# 34.6 High-temperature superconductors  (Page 2/4)

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The search is on for even higher ${T}_{c}$ superconductors, many of complex and exotic copper oxide ceramics, sometimes including strontium, mercury, or yttrium as well as barium, calcium, and other elements. Room temperature (about 293 K) would be ideal, but any temperature close to room temperature is relatively cheap to produce and maintain. There are persistent reports of ${T}_{c}$ s over 200 K and some in the vicinity of 270 K. Unfortunately, these observations are not routinely reproducible, with samples losing their superconducting nature once heated and recooled (cycled) a few times (see [link] .) They are now called USOs or unidentified superconducting objects, out of frustration and the refusal of some samples to show high ${T}_{c}$ even though produced in the same manner as others. Reproducibility is crucial to discovery, and researchers are justifiably reluctant to claim the breakthrough they all seek. Time will tell whether USOs are real or an experimental quirk.

The theory of ordinary superconductors is difficult, involving quantum effects for widely separated electrons traveling through a material. Electrons couple in a manner that allows them to get through the material without losing energy to it, making it a superconductor. High- ${T}_{c}$ superconductors are more difficult to understand theoretically, but theorists seem to be closing in on a workable theory. The difficulty of understanding how electrons can sneak through materials without losing energy in collisions is even greater at higher temperatures, where vibrating atoms should get in the way. Discoverers of high ${T}_{c}$ may feel something analogous to what a politician once said upon an unexpected election victory—“I wonder what we did right?”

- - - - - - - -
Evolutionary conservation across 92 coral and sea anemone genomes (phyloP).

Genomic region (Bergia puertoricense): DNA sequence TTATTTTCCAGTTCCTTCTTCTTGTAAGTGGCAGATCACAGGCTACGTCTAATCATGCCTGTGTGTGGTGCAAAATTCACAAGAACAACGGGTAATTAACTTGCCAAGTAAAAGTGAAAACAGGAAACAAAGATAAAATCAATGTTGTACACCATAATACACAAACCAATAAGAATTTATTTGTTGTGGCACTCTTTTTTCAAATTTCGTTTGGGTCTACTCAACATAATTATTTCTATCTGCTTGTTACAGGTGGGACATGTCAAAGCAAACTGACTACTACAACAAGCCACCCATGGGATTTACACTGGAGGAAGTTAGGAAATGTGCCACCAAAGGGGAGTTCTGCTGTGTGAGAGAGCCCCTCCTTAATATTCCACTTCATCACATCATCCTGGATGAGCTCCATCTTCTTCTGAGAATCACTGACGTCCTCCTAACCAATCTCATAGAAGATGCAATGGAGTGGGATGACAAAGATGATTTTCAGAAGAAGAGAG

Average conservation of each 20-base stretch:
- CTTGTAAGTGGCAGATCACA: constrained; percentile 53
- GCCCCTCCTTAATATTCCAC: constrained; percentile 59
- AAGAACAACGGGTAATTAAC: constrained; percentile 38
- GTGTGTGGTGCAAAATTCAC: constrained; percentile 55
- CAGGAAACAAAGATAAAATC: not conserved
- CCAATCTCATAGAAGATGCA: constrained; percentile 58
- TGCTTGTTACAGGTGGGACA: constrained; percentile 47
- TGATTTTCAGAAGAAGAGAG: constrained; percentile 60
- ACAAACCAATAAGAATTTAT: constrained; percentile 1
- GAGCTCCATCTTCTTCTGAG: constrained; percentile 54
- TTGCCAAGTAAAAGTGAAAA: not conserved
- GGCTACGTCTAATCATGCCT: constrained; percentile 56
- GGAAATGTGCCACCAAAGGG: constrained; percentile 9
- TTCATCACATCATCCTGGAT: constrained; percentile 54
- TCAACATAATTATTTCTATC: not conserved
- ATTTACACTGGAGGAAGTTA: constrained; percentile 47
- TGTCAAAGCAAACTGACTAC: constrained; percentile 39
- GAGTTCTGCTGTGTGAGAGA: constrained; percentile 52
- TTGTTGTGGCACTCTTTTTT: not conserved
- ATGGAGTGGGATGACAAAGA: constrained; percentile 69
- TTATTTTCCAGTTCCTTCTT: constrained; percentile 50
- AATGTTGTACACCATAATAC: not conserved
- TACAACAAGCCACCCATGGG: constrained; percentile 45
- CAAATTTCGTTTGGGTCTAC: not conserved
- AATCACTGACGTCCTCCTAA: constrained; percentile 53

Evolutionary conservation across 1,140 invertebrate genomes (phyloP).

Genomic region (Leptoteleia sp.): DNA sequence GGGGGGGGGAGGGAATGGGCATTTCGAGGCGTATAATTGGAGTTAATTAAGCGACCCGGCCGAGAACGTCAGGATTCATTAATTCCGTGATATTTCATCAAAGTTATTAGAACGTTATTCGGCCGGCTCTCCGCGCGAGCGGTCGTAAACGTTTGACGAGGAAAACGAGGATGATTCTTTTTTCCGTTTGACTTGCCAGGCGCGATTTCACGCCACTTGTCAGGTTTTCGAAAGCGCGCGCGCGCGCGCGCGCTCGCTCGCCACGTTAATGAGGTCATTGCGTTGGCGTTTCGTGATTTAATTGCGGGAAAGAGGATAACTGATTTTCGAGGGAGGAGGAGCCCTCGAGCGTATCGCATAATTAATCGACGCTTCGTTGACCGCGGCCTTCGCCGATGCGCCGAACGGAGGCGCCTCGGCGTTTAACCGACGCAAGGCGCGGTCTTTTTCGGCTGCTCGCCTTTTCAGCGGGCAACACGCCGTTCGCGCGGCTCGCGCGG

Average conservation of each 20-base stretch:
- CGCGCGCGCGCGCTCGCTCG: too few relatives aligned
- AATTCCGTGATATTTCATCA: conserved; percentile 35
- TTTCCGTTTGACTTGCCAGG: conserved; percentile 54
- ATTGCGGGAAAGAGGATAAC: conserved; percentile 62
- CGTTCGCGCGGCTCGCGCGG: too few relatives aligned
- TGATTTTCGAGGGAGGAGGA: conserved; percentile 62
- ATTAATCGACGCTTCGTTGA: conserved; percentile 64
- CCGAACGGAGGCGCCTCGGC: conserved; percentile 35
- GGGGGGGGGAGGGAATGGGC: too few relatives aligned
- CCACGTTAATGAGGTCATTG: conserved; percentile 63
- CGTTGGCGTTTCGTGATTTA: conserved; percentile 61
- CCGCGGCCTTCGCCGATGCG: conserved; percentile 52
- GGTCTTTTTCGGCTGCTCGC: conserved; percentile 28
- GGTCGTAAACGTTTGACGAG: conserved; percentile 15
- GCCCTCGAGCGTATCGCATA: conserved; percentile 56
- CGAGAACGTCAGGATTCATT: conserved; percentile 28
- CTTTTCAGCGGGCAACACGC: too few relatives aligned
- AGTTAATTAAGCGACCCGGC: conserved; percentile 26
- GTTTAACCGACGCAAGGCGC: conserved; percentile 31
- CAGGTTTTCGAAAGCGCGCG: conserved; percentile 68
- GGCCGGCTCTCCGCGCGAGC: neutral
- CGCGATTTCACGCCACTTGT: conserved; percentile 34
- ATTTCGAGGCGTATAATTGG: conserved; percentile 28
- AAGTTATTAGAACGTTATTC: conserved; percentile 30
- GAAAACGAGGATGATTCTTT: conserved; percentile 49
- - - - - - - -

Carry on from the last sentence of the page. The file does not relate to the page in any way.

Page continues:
## Section summary

• High-temperature superconductors are materials that become superconducting at temperatures well above a few kelvin.
• The critical temperature ${T}_{c}$ is the temperature below which a material is superconducting.
• Some high-temperature superconductors have verified ${T}_{c}$ s above 125 K, and there are reports of ${T}_{c}$ s as high as 250 K.

## Conceptual questions

What is critical temperature ${T}_{c}$ ? Do all materials have a critical temperature? Explain why or why not.

Explain how good thermal contact with liquid nitrogen can keep objects at a temperature of 77 K (liquid nitrogen’s boiling point at atmospheric pressure).

Not only is liquid nitrogen a cheaper coolant than liquid helium, its boiling point is higher (77 K vs. 4.2 K). How does higher temperature help lower the cost of cooling a material? Explain in terms of the rate of heat transfer being related to the temperature difference between the sample and its surroundings.

## Problem exercises

A section of superconducting wire carries a current of 100 A and requires 1.00 L of liquid nitrogen per hour to keep it below its critical temperature. For it to be economically advantageous to use a superconducting wire, the cost of cooling the wire must be less than the cost of energy lost to heat in the wire. Assume that the cost of liquid nitrogen is $0.30 per liter, and that electric energy costs$0.10 per kW·h. What is the resistance of a normal wire that costs as much in wasted electric energy as the cost of liquid nitrogen for the superconductor?